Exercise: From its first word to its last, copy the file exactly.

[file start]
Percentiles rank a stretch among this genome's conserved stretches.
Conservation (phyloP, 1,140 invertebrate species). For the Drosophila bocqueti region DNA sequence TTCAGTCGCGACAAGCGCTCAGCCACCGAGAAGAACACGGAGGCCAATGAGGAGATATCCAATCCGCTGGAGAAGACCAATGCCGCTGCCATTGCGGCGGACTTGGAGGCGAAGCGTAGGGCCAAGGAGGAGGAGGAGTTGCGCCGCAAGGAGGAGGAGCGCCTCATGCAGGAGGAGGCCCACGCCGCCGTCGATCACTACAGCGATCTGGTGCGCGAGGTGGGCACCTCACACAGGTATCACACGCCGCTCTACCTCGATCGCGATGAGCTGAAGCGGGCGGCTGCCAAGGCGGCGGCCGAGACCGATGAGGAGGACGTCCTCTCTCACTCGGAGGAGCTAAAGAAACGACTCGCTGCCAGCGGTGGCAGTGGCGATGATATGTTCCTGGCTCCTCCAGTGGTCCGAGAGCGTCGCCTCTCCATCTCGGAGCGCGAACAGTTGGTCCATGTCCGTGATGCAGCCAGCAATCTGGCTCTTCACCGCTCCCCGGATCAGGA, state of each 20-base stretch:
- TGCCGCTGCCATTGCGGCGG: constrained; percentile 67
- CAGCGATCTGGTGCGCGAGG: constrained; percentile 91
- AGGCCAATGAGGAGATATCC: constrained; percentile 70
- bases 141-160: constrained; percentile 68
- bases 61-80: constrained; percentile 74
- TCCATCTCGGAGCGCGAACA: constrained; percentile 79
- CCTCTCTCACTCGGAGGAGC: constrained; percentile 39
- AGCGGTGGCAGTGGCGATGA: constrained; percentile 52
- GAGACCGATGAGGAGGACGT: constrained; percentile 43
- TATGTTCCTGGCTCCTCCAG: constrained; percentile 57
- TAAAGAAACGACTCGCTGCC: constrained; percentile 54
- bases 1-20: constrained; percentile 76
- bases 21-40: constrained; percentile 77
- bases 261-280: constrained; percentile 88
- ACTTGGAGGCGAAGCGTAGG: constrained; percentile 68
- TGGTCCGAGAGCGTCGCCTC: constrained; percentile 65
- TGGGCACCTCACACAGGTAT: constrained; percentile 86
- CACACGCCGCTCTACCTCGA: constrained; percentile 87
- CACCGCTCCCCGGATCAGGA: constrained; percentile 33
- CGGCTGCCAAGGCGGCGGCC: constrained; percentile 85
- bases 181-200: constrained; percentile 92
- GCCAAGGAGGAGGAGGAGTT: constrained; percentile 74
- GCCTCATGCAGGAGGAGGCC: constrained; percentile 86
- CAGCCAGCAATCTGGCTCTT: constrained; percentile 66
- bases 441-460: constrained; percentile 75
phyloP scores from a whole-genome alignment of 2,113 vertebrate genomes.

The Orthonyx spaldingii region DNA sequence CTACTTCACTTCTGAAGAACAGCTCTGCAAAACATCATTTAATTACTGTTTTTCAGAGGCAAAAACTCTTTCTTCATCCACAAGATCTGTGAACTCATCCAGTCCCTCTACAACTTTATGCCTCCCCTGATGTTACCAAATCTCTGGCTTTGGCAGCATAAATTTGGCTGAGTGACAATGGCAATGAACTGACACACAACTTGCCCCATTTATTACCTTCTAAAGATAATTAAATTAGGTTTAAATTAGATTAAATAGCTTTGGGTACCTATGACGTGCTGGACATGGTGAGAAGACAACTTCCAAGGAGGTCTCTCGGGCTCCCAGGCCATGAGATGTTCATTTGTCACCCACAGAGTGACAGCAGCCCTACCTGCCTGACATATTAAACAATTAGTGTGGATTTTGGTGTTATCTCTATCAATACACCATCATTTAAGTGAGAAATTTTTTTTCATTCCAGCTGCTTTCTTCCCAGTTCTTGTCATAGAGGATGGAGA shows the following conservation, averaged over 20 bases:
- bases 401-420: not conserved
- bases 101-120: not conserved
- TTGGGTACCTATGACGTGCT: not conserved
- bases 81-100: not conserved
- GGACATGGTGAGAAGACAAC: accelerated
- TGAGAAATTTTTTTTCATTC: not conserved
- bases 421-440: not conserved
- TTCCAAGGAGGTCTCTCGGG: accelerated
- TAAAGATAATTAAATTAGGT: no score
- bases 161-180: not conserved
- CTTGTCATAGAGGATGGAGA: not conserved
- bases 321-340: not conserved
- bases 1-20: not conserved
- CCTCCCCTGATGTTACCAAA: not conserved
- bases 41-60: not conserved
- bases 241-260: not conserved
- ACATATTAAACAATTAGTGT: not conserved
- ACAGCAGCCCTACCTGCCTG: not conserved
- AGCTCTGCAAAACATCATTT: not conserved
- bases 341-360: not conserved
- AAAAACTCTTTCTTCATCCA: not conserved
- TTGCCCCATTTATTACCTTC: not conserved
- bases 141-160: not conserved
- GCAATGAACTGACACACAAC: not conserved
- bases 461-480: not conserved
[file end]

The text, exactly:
Percentiles rank a stretch among this genome's conserved stretches.
Conservation (phyloP, 1,140 invertebrate species). For the Drosophila bocqueti region DNA sequence TTCAGTCGCGACAAGCGCTCAGCCACCGAGAAGAACACGGAGGCCAATGAGGAGATATCCAATCCGCTGGAGAAGACCAATGCCGCTGCCATTGCGGCGGACTTGGAGGCGAAGCGTAGGGCCAAGGAGGAGGAGGAGTTGCGCCGCAAGGAGGAGGAGCGCCTCATGCAGGAGGAGGCCCACGCCGCCGTCGATCACTACAGCGATCTGGTGCGCGAGGTGGGCACCTCACACAGGTATCACACGCCGCTCTACCTCGATCGCGATGAGCTGAAGCGGGCGGCTGCCAAGGCGGCGGCCGAGACCGATGAGGAGGACGTCCTCTCTCACTCGGAGGAGCTAAAGAAACGACTCGCTGCCAGCGGTGGCAGTGGCGATGATATGTTCCTGGCTCCTCCAGTGGTCCGAGAGCGTCGCCTCTCCATCTCGGAGCGCGAACAGTTGGTCCATGTCCGTGATGCAGCCAGCAATCTGGCTCTTCACCGCTCCCCGGATCAGGA, state of each 20-base stretch:
- TGCCGCTGCCATTGCGGCGG: constrained; percentile 67
- CAGCGATCTGGTGCGCGAGG: constrained; percentile 91
- AGGCCAATGAGGAGATATCC: constrained; percentile 70
- bases 141-160: constrained; percentile 68
- bases 61-80: constrained; percentile 74
- TCCATCTCGGAGCGCGAACA: constrained; percentile 79
- CCTCTCTCACTCGGAGGAGC: constrained; percentile 39
- AGCGGTGGCAGTGGCGATGA: constrained; percentile 52
- GAGACCGATGAGGAGGACGT: constrained; percentile 43
- TATGTTCCTGGCTCCTCCAG: constrained; percentile 57
- TAAAGAAACGACTCGCTGCC: constrained; percentile 54
- bases 1-20: constrained; percentile 76
- bases 21-40: constrained; percentile 77
- bases 261-280: constrained; percentile 88
- ACTTGGAGGCGAAGCGTAGG: constrained; percentile 68
- TGGTCCGAGAGCGTCGCCTC: constrained; percentile 65
- TGGGCACCTCACACAGGTAT: constrained; percentile 86
- CACACGCCGCTCTACCTCGA: constrained; percentile 87
- CACCGCTCCCCGGATCAGGA: constrained; percentile 33
- CGGCTGCCAAGGCGGCGGCC: constrained; percentile 85
- bases 181-200: constrained; percentile 92
- GCCAAGGAGGAGGAGGAGTT: constrained; percentile 74
- GCCTCATGCAGGAGGAGGCC: constrained; percentile 86
- CAGCCAGCAATCTGGCTCTT: constrained; percentile 66
- bases 441-460: constrained; percentile 75
phyloP scores from a whole-genome alignment of 2,113 vertebrate genomes.

The Orthonyx spaldingii region DNA sequence CTACTTCACTTCTGAAGAACAGCTCTGCAAAACATCATTTAATTACTGTTTTTCAGAGGCAAAAACTCTTTCTTCATCCACAAGATCTGTGAACTCATCCAGTCCCTCTACAACTTTATGCCTCCCCTGATGTTACCAAATCTCTGGCTTTGGCAGCATAAATTTGGCTGAGTGACAATGGCAATGAACTGACACACAACTTGCCCCATTTATTACCTTCTAAAGATAATTAAATTAGGTTTAAATTAGATTAAATAGCTTTGGGTACCTATGACGTGCTGGACATGGTGAGAAGACAACTTCCAAGGAGGTCTCTCGGGCTCCCAGGCCATGAGATGTTCATTTGTCACCCACAGAGTGACAGCAGCCCTACCTGCCTGACATATTAAACAATTAGTGTGGATTTTGGTGTTATCTCTATCAATACACCATCATTTAAGTGAGAAATTTTTTTTCATTCCAGCTGCTTTCTTCCCAGTTCTTGTCATAGAGGATGGAGA shows the following conservation, averaged over 20 bases:
- bases 401-420: not conserved
- bases 101-120: not conserved
- TTGGGTACCTATGACGTGCT: not conserved
- bases 81-100: not conserved
- GGACATGGTGAGAAGACAAC: accelerated
- TGAGAAATTTTTTTTCATTC: not conserved
- bases 421-440: not conserved
- TTCCAAGGAGGTCTCTCGGG: accelerated
- TAAAGATAATTAAATTAGGT: no score
- bases 161-180: not conserved
- CTTGTCATAGAGGATGGAGA: not conserved
- bases 321-340: not conserved
- bases 1-20: not conserved
- CCTCCCCTGATGTTACCAAA: not conserved
- bases 41-60: not conserved
- bases 241-260: not conserved
- ACATATTAAACAATTAGTGT: not conserved
- ACAGCAGCCCTACCTGCCTG: not conserved
- AGCTCTGCAAAACATCATTT: not conserved
- bases 341-360: not conserved
- AAAAACTCTTTCTTCATCCA: not conserved
- TTGCCCCATTTATTACCTTC: not conserved
- bases 141-160: not conserved
- GCAATGAACTGACACACAAC: not conserved
- bases 461-480: not conserved